Through a process that began nearly three months ago, the Oak Grove City Council has wanted to name three people for roles on the Upper Rum River Watershed Management Board and has interviewed just three people despite once having a list of seven applicants.
The city can have two voting delegates at any of the watershed board meetings, which through the past year have been held once every other month at the Sandhill Center in Bethel. Representatives of Oak Grove, Bethel, East Bethel, Ham Lake, St. Francis and Nowthen gather to discuss and vote on issues related to local water sources. Topics from a January meeting included wetland hydrology, groundwater conservation and a plan to ask the cities’ public works departments to minimize their use of road salt.
The board has its next meeting scheduled March 5.
The three board applicants to answer questions from the Oak Grove council in the past month include the city’s current delegates, Ed Faherty and John Wangensteen, along with one challenger in Councilmember Dan Denno. After Faherty and Denno spoke of their interests and backgrounds Jan. 28, Wangensteen had the council podium to himself Feb. 11.
He said he is a civil engineer who has taken a wetland delineation course through the Minnesota Department of Natural Resources. In regards to his active service on the board, “I felt this would be a good chance to contribute,” he said.
At one time, Oak Grove staff also had letters of interest from applicants Stuart Bernard, Bernadette Lex, Brad Schroeder and Corey VanDenburgh.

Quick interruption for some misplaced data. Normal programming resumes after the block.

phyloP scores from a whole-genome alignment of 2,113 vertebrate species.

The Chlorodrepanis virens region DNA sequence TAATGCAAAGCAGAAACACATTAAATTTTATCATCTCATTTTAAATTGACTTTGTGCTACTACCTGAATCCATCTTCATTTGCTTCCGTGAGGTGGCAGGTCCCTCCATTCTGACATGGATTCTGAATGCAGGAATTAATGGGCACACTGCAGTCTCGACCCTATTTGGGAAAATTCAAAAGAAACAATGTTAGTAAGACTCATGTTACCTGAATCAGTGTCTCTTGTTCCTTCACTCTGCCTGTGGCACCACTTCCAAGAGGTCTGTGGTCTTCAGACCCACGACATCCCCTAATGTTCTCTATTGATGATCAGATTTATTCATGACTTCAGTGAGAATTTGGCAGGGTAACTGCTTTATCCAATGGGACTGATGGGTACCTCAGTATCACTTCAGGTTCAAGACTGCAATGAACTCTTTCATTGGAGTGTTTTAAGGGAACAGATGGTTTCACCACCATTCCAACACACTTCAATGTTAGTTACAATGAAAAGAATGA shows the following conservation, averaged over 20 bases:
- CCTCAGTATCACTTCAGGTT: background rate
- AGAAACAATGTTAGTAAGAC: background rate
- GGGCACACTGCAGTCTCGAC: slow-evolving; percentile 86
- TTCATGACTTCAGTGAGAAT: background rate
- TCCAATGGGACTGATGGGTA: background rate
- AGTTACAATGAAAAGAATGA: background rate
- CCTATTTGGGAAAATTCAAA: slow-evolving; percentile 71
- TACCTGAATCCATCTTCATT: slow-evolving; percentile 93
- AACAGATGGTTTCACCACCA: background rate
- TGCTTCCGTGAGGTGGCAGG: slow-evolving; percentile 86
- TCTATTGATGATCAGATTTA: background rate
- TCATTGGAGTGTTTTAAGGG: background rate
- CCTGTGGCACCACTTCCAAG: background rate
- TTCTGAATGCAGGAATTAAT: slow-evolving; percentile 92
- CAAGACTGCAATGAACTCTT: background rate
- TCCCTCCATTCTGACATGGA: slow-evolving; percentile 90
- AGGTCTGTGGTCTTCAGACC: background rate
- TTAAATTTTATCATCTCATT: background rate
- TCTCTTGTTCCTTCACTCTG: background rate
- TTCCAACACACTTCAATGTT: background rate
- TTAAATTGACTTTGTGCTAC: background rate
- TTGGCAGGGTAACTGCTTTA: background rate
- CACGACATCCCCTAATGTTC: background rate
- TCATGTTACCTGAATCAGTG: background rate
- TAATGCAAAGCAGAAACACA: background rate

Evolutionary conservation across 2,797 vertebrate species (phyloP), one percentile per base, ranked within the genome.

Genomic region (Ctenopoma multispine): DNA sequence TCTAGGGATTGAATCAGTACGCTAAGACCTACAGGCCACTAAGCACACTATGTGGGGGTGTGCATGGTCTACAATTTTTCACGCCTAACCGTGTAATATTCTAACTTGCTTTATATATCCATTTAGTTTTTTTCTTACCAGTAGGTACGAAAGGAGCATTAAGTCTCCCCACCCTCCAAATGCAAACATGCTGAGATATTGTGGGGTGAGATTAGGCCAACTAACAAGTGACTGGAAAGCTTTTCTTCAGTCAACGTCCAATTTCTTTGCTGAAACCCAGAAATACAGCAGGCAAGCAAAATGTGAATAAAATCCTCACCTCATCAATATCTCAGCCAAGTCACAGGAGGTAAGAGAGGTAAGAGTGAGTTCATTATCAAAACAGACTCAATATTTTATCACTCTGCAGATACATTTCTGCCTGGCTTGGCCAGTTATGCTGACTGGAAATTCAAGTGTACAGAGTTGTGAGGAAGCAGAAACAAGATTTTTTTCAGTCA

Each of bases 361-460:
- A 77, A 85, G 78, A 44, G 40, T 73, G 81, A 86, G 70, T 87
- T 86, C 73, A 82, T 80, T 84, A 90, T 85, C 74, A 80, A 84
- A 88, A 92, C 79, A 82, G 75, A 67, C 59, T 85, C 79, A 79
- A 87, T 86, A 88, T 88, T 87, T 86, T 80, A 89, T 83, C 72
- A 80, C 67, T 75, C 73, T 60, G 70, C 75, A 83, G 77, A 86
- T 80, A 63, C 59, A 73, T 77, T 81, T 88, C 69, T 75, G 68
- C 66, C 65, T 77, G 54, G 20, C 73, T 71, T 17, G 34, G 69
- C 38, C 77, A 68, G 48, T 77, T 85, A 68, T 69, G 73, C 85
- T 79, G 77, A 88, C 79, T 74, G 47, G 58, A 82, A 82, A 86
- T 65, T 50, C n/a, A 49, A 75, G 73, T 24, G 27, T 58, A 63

City officials said Feb. 11 that Lex had withdrawn from consideration, and Denno said he had learned second-hand through Lex that Schroeder was removing his name. City staff received no contact from the other two applicants.
With Councilmember Scott Lawrence absent last week, Mayor Mark Korin and the other council members looked at three names for the watershed board, and they had a choice because only two people can be named official members with one alternate.
Staff asked if an option should be left open for interviews at the next council meeting, but the council leaned toward those who have already shown to speak. “They (our other applicants) may have very good reasons for not showing up, but those that show up are the ones who make decisions,” said Councilmember Sean Sullivan.
He joined Councilmember Mike Wylie in supporting a motion to keep Faherty and Wangensteen as Oak Grove’s delegates on the watershed board, while naming Denno as an alternate. The motion was opposed by Korin and Denno and defeated on a split vote.
Sullivan asked City Attorney Bob Vose if it would have been proper for Denno, as an applicant, to remove himself from the vote.
According to Vose, it would have been where compensation is involved. A city’s delegate can receive $60 for attendance at one of the bimonthly meetings.
But Denno said if he is named as a delegate or filling in as an alternate, he would also be there as a council liaison and turn down any payment beyond the salary he receives as a councilmember, which is close to $435 per month for dual work on the council and the Economic Development Authority.
“To me, that does make a difference whether he votes on it or not,” Wylie said.
Council will revisit the issue when Lawrence rejoins his four colleagues.